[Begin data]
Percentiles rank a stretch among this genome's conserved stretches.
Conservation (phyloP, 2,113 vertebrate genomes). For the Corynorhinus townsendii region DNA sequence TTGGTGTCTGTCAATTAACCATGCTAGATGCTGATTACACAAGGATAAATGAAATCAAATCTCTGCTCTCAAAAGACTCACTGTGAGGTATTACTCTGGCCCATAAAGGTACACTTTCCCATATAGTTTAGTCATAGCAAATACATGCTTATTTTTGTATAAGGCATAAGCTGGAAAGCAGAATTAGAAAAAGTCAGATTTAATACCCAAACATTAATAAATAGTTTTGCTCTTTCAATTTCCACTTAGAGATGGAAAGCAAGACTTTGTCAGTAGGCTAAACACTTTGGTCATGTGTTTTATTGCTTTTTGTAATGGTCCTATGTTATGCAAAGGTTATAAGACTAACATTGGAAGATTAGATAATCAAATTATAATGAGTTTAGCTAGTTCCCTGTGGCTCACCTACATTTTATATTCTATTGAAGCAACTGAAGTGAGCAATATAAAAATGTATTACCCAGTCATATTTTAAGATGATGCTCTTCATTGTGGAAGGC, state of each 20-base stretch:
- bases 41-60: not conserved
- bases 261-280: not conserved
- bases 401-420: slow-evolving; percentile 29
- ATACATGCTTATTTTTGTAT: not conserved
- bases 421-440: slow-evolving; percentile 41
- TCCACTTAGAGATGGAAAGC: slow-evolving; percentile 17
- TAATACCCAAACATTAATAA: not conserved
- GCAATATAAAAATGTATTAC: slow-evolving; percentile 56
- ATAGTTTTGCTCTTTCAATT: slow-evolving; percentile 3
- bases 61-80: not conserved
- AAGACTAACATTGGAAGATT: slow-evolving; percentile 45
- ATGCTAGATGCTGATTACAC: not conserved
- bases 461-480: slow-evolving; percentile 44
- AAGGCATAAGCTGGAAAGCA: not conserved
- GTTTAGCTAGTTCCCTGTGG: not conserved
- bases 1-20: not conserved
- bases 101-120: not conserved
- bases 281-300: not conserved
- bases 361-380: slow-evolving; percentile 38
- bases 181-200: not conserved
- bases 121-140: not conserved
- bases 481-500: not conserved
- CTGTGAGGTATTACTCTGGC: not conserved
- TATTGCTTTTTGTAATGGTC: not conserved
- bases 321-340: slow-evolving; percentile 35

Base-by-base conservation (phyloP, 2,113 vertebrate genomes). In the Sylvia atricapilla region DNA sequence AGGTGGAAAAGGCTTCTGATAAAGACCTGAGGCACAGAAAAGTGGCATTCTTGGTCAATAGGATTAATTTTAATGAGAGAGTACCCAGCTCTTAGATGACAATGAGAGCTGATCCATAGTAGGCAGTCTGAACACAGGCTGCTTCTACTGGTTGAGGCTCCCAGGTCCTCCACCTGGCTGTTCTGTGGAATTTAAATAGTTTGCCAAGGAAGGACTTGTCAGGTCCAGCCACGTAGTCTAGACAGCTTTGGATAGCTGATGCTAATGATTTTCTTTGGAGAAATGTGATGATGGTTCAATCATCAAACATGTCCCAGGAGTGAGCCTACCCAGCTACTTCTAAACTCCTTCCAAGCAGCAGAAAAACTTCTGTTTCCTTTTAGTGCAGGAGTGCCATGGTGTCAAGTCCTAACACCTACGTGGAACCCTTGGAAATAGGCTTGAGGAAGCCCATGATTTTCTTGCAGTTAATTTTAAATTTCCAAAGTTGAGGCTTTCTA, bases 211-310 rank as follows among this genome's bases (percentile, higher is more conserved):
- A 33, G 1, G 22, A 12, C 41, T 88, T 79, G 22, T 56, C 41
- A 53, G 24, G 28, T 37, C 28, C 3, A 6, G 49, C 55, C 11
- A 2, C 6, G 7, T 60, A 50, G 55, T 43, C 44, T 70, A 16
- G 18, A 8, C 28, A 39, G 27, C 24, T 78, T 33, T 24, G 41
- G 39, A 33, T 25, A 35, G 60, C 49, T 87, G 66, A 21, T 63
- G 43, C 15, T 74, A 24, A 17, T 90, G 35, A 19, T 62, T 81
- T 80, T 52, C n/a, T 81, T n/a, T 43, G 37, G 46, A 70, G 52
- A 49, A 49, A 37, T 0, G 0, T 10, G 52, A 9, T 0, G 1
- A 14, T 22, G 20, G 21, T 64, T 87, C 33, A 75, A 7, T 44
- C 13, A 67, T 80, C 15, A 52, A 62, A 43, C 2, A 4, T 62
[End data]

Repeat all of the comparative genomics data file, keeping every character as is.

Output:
Percentiles rank a stretch among this genome's conserved stretches.
Conservation (phyloP, 2,113 vertebrate genomes). For the Corynorhinus townsendii region DNA sequence TTGGTGTCTGTCAATTAACCATGCTAGATGCTGATTACACAAGGATAAATGAAATCAAATCTCTGCTCTCAAAAGACTCACTGTGAGGTATTACTCTGGCCCATAAAGGTACACTTTCCCATATAGTTTAGTCATAGCAAATACATGCTTATTTTTGTATAAGGCATAAGCTGGAAAGCAGAATTAGAAAAAGTCAGATTTAATACCCAAACATTAATAAATAGTTTTGCTCTTTCAATTTCCACTTAGAGATGGAAAGCAAGACTTTGTCAGTAGGCTAAACACTTTGGTCATGTGTTTTATTGCTTTTTGTAATGGTCCTATGTTATGCAAAGGTTATAAGACTAACATTGGAAGATTAGATAATCAAATTATAATGAGTTTAGCTAGTTCCCTGTGGCTCACCTACATTTTATATTCTATTGAAGCAACTGAAGTGAGCAATATAAAAATGTATTACCCAGTCATATTTTAAGATGATGCTCTTCATTGTGGAAGGC, state of each 20-base stretch:
- bases 41-60: not conserved
- bases 261-280: not conserved
- bases 401-420: slow-evolving; percentile 29
- ATACATGCTTATTTTTGTAT: not conserved
- bases 421-440: slow-evolving; percentile 41
- TCCACTTAGAGATGGAAAGC: slow-evolving; percentile 17
- TAATACCCAAACATTAATAA: not conserved
- GCAATATAAAAATGTATTAC: slow-evolving; percentile 56
- ATAGTTTTGCTCTTTCAATT: slow-evolving; percentile 3
- bases 61-80: not conserved
- AAGACTAACATTGGAAGATT: slow-evolving; percentile 45
- ATGCTAGATGCTGATTACAC: not conserved
- bases 461-480: slow-evolving; percentile 44
- AAGGCATAAGCTGGAAAGCA: not conserved
- GTTTAGCTAGTTCCCTGTGG: not conserved
- bases 1-20: not conserved
- bases 101-120: not conserved
- bases 281-300: not conserved
- bases 361-380: slow-evolving; percentile 38
- bases 181-200: not conserved
- bases 121-140: not conserved
- bases 481-500: not conserved
- CTGTGAGGTATTACTCTGGC: not conserved
- TATTGCTTTTTGTAATGGTC: not conserved
- bases 321-340: slow-evolving; percentile 35

Base-by-base conservation (phyloP, 2,113 vertebrate genomes). In the Sylvia atricapilla region DNA sequence AGGTGGAAAAGGCTTCTGATAAAGACCTGAGGCACAGAAAAGTGGCATTCTTGGTCAATAGGATTAATTTTAATGAGAGAGTACCCAGCTCTTAGATGACAATGAGAGCTGATCCATAGTAGGCAGTCTGAACACAGGCTGCTTCTACTGGTTGAGGCTCCCAGGTCCTCCACCTGGCTGTTCTGTGGAATTTAAATAGTTTGCCAAGGAAGGACTTGTCAGGTCCAGCCACGTAGTCTAGACAGCTTTGGATAGCTGATGCTAATGATTTTCTTTGGAGAAATGTGATGATGGTTCAATCATCAAACATGTCCCAGGAGTGAGCCTACCCAGCTACTTCTAAACTCCTTCCAAGCAGCAGAAAAACTTCTGTTTCCTTTTAGTGCAGGAGTGCCATGGTGTCAAGTCCTAACACCTACGTGGAACCCTTGGAAATAGGCTTGAGGAAGCCCATGATTTTCTTGCAGTTAATTTTAAATTTCCAAAGTTGAGGCTTTCTA, bases 211-310 rank as follows among this genome's bases (percentile, higher is more conserved):
- A 33, G 1, G 22, A 12, C 41, T 88, T 79, G 22, T 56, C 41
- A 53, G 24, G 28, T 37, C 28, C 3, A 6, G 49, C 55, C 11
- A 2, C 6, G 7, T 60, A 50, G 55, T 43, C 44, T 70, A 16
- G 18, A 8, C 28, A 39, G 27, C 24, T 78, T 33, T 24, G 41
- G 39, A 33, T 25, A 35, G 60, C 49, T 87, G 66, A 21, T 63
- G 43, C 15, T 74, A 24, A 17, T 90, G 35, A 19, T 62, T 81
- T 80, T 52, C n/a, T 81, T n/a, T 43, G 37, G 46, A 70, G 52
- A 49, A 49, A 37, T 0, G 0, T 10, G 52, A 9, T 0, G 1
- A 14, T 22, G 20, G 21, T 64, T 87, C 33, A 75, A 7, T 44
- C 13, A 67, T 80, C 15, A 52, A 62, A 43, C 2, A 4, T 62